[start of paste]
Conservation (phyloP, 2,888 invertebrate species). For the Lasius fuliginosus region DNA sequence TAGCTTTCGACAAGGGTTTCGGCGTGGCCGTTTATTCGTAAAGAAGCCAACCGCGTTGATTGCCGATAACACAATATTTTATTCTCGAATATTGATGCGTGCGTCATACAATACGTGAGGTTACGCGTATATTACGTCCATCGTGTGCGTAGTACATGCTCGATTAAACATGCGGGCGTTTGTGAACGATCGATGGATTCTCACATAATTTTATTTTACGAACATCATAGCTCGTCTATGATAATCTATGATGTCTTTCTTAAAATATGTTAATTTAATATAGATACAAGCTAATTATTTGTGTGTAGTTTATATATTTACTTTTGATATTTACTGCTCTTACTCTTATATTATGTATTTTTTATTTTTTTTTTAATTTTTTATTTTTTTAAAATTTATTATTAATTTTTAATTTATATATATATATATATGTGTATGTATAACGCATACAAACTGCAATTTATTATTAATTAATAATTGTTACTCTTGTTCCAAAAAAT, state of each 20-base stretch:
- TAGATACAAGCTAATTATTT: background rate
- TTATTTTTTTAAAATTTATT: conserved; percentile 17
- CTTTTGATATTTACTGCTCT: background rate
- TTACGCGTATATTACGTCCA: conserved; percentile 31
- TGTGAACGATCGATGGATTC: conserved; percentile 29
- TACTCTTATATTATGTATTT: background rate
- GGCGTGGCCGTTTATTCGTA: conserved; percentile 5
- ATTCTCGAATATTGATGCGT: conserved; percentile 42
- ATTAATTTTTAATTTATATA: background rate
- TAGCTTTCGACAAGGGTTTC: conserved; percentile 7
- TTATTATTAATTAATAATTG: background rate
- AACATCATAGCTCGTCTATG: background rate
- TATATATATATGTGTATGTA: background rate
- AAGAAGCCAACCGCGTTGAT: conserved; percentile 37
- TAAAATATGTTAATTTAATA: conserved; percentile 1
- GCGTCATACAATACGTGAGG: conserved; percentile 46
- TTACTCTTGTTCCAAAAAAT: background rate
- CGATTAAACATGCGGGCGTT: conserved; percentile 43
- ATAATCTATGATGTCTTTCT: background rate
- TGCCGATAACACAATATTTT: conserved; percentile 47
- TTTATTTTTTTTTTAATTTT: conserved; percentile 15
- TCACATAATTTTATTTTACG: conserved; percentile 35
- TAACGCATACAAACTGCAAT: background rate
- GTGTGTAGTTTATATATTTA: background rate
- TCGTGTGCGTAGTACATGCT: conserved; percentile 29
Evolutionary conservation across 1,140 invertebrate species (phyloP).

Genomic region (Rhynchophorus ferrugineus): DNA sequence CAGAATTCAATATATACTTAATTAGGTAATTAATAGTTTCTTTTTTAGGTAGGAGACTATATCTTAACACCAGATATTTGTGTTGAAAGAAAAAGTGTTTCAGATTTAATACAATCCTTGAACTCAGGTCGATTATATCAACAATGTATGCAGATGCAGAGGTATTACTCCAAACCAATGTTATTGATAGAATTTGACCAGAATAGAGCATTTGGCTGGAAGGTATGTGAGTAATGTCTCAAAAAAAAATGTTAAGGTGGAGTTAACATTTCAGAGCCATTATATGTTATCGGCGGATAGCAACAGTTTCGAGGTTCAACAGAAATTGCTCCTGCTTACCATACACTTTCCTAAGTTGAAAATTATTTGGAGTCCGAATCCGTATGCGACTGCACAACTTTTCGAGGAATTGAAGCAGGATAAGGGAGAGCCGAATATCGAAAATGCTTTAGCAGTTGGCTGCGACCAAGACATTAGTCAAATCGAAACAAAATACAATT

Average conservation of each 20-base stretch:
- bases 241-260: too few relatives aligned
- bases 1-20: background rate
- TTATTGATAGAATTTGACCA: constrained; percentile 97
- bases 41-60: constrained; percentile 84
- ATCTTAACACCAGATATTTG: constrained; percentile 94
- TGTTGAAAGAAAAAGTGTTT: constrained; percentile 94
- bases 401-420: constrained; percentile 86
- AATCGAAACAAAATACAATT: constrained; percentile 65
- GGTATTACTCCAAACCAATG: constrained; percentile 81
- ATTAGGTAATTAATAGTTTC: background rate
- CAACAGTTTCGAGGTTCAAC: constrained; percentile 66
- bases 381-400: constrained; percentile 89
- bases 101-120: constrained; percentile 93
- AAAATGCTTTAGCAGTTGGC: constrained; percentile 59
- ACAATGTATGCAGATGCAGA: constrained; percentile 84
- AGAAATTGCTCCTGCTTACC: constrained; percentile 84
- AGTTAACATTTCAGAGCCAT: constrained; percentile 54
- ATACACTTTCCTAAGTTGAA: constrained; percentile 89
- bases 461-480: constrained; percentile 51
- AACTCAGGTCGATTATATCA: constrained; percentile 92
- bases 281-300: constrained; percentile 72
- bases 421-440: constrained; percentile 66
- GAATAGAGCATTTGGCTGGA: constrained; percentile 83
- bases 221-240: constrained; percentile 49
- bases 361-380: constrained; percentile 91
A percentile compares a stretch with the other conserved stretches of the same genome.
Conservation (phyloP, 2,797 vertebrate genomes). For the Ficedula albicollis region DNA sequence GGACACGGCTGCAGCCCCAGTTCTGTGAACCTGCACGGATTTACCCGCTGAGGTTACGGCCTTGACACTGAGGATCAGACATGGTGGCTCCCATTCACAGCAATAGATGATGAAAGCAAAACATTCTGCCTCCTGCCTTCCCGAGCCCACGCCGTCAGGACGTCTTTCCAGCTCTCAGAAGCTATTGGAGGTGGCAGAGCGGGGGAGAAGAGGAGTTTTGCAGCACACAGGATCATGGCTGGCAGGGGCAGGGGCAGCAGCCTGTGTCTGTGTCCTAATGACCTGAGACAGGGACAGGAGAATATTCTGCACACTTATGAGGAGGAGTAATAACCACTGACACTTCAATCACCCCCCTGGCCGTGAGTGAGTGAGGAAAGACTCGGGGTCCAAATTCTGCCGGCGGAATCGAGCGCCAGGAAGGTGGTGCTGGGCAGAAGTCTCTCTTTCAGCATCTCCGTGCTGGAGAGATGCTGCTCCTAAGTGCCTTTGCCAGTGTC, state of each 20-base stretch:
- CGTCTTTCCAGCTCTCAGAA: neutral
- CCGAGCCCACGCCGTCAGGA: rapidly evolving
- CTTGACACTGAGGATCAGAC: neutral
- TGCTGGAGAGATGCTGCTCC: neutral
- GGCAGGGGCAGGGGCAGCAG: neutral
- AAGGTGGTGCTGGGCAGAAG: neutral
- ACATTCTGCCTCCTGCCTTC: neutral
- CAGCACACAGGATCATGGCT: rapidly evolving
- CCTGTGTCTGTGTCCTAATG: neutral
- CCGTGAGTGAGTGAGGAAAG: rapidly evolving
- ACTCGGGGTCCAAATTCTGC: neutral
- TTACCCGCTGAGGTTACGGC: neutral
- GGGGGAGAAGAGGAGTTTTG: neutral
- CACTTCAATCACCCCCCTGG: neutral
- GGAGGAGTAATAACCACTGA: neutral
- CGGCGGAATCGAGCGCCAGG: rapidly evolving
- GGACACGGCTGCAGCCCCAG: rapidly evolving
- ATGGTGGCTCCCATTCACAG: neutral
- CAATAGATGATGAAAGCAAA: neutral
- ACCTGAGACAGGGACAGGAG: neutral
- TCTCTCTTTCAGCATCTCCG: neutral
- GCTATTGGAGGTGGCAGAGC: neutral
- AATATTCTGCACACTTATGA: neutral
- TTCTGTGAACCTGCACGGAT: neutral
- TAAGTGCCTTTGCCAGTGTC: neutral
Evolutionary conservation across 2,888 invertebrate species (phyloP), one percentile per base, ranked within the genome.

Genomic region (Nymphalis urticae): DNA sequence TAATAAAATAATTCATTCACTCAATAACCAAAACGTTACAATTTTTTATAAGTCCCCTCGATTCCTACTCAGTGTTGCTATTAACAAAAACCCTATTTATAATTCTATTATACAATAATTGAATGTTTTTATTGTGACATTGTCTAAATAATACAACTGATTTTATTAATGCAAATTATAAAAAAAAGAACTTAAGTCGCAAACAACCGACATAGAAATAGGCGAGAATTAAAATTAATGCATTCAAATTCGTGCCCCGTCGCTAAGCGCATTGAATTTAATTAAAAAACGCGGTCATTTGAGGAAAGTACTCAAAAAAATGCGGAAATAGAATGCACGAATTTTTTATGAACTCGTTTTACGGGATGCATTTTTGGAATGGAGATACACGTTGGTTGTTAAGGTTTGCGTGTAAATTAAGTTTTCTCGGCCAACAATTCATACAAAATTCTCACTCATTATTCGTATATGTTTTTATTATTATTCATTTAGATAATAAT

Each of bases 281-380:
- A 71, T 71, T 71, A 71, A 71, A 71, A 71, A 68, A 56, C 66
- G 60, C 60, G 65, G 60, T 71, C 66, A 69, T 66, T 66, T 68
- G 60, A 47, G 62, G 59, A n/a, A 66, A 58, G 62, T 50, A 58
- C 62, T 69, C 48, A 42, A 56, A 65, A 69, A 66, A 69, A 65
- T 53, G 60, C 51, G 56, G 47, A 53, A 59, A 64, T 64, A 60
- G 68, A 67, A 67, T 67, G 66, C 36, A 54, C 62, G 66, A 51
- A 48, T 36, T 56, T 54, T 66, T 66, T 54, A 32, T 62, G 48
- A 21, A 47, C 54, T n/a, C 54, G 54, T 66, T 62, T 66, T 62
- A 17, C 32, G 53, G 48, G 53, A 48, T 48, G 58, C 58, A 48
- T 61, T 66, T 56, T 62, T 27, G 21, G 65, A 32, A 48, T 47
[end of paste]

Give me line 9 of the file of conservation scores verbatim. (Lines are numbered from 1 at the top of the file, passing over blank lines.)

- ATTCTCGAATATTGATGCGT: conserved; percentile 42